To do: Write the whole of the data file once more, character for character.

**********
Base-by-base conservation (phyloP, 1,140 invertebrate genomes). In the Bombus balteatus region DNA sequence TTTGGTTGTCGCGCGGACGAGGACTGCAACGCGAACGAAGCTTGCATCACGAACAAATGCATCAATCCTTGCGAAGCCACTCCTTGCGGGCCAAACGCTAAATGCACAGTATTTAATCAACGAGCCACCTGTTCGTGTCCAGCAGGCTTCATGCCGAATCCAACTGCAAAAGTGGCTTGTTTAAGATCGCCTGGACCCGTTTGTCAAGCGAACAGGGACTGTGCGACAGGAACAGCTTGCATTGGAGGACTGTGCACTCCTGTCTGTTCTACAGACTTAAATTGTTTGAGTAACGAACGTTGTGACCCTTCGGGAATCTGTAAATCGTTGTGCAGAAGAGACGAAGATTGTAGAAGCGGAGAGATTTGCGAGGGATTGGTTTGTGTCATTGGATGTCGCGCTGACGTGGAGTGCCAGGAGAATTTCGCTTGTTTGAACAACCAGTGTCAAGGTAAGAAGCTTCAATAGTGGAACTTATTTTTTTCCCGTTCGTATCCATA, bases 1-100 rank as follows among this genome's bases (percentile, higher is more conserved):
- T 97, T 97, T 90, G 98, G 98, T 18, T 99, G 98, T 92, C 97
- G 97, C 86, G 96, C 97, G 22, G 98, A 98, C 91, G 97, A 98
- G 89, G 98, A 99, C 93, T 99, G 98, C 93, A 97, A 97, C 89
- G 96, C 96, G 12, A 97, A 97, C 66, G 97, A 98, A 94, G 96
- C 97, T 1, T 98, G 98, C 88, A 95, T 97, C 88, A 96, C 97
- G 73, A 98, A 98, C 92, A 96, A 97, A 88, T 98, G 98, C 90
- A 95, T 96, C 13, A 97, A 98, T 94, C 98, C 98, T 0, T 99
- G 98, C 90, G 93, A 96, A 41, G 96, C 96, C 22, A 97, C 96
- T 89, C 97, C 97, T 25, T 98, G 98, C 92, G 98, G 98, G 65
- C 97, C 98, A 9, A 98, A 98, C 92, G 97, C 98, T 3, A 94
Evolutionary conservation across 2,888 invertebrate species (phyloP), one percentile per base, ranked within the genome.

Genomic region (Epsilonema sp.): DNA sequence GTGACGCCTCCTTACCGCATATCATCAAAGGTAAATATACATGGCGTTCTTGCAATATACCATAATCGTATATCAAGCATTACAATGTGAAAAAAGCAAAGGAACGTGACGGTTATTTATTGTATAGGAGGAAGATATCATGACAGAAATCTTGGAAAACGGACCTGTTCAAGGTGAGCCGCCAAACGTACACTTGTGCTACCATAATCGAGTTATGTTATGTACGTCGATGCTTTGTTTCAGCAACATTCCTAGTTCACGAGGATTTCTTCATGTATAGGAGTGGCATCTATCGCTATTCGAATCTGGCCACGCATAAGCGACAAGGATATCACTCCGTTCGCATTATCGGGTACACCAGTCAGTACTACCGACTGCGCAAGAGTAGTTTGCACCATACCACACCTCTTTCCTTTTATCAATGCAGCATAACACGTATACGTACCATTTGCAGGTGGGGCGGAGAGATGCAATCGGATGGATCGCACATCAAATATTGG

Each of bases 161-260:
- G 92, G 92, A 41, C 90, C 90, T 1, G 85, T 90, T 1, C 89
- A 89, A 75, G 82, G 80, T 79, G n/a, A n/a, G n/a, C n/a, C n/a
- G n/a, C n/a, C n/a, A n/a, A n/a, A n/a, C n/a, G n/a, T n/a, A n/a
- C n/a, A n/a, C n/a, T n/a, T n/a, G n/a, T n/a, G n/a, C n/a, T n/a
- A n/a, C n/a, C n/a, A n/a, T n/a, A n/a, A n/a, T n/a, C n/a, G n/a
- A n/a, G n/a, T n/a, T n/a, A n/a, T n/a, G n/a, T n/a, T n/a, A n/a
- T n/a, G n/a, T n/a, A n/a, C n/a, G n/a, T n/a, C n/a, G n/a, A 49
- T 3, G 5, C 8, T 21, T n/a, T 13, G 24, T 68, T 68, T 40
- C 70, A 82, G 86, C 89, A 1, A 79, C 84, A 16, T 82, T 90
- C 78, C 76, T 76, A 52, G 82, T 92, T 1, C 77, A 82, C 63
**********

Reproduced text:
Base-by-base conservation (phyloP, 1,140 invertebrate genomes). In the Bombus balteatus region DNA sequence TTTGGTTGTCGCGCGGACGAGGACTGCAACGCGAACGAAGCTTGCATCACGAACAAATGCATCAATCCTTGCGAAGCCACTCCTTGCGGGCCAAACGCTAAATGCACAGTATTTAATCAACGAGCCACCTGTTCGTGTCCAGCAGGCTTCATGCCGAATCCAACTGCAAAAGTGGCTTGTTTAAGATCGCCTGGACCCGTTTGTCAAGCGAACAGGGACTGTGCGACAGGAACAGCTTGCATTGGAGGACTGTGCACTCCTGTCTGTTCTACAGACTTAAATTGTTTGAGTAACGAACGTTGTGACCCTTCGGGAATCTGTAAATCGTTGTGCAGAAGAGACGAAGATTGTAGAAGCGGAGAGATTTGCGAGGGATTGGTTTGTGTCATTGGATGTCGCGCTGACGTGGAGTGCCAGGAGAATTTCGCTTGTTTGAACAACCAGTGTCAAGGTAAGAAGCTTCAATAGTGGAACTTATTTTTTTCCCGTTCGTATCCATA, bases 1-100 rank as follows among this genome's bases (percentile, higher is more conserved):
- T 97, T 97, T 90, G 98, G 98, T 18, T 99, G 98, T 92, C 97
- G 97, C 86, G 96, C 97, G 22, G 98, A 98, C 91, G 97, A 98
- G 89, G 98, A 99, C 93, T 99, G 98, C 93, A 97, A 97, C 89
- G 96, C 96, G 12, A 97, A 97, C 66, G 97, A 98, A 94, G 96
- C 97, T 1, T 98, G 98, C 88, A 95, T 97, C 88, A 96, C 97
- G 73, A 98, A 98, C 92, A 96, A 97, A 88, T 98, G 98, C 90
- A 95, T 96, C 13, A 97, A 98, T 94, C 98, C 98, T 0, T 99
- G 98, C 90, G 93, A 96, A 41, G 96, C 96, C 22, A 97, C 96
- T 89, C 97, C 97, T 25, T 98, G 98, C 92, G 98, G 98, G 65
- C 97, C 98, A 9, A 98, A 98, C 92, G 97, C 98, T 3, A 94
Evolutionary conservation across 2,888 invertebrate species (phyloP), one percentile per base, ranked within the genome.

Genomic region (Epsilonema sp.): DNA sequence GTGACGCCTCCTTACCGCATATCATCAAAGGTAAATATACATGGCGTTCTTGCAATATACCATAATCGTATATCAAGCATTACAATGTGAAAAAAGCAAAGGAACGTGACGGTTATTTATTGTATAGGAGGAAGATATCATGACAGAAATCTTGGAAAACGGACCTGTTCAAGGTGAGCCGCCAAACGTACACTTGTGCTACCATAATCGAGTTATGTTATGTACGTCGATGCTTTGTTTCAGCAACATTCCTAGTTCACGAGGATTTCTTCATGTATAGGAGTGGCATCTATCGCTATTCGAATCTGGCCACGCATAAGCGACAAGGATATCACTCCGTTCGCATTATCGGGTACACCAGTCAGTACTACCGACTGCGCAAGAGTAGTTTGCACCATACCACACCTCTTTCCTTTTATCAATGCAGCATAACACGTATACGTACCATTTGCAGGTGGGGCGGAGAGATGCAATCGGATGGATCGCACATCAAATATTGG

Each of bases 161-260:
- G 92, G 92, A 41, C 90, C 90, T 1, G 85, T 90, T 1, C 89
- A 89, A 75, G 82, G 80, T 79, G n/a, A n/a, G n/a, C n/a, C n/a
- G n/a, C n/a, C n/a, A n/a, A n/a, A n/a, C n/a, G n/a, T n/a, A n/a
- C n/a, A n/a, C n/a, T n/a, T n/a, G n/a, T n/a, G n/a, C n/a, T n/a
- A n/a, C n/a, C n/a, A n/a, T n/a, A n/a, A n/a, T n/a, C n/a, G n/a
- A n/a, G n/a, T n/a, T n/a, A n/a, T n/a, G n/a, T n/a, T n/a, A n/a
- T n/a, G n/a, T n/a, A n/a, C n/a, G n/a, T n/a, C n/a, G n/a, A 49
- T 3, G 5, C 8, T 21, T n/a, T 13, G 24, T 68, T 68, T 40
- C 70, A 82, G 86, C 89, A 1, A 79, C 84, A 16, T 82, T 90
- C 78, C 76, T 76, A 52, G 82, T 92, T 1, C 77, A 82, C 63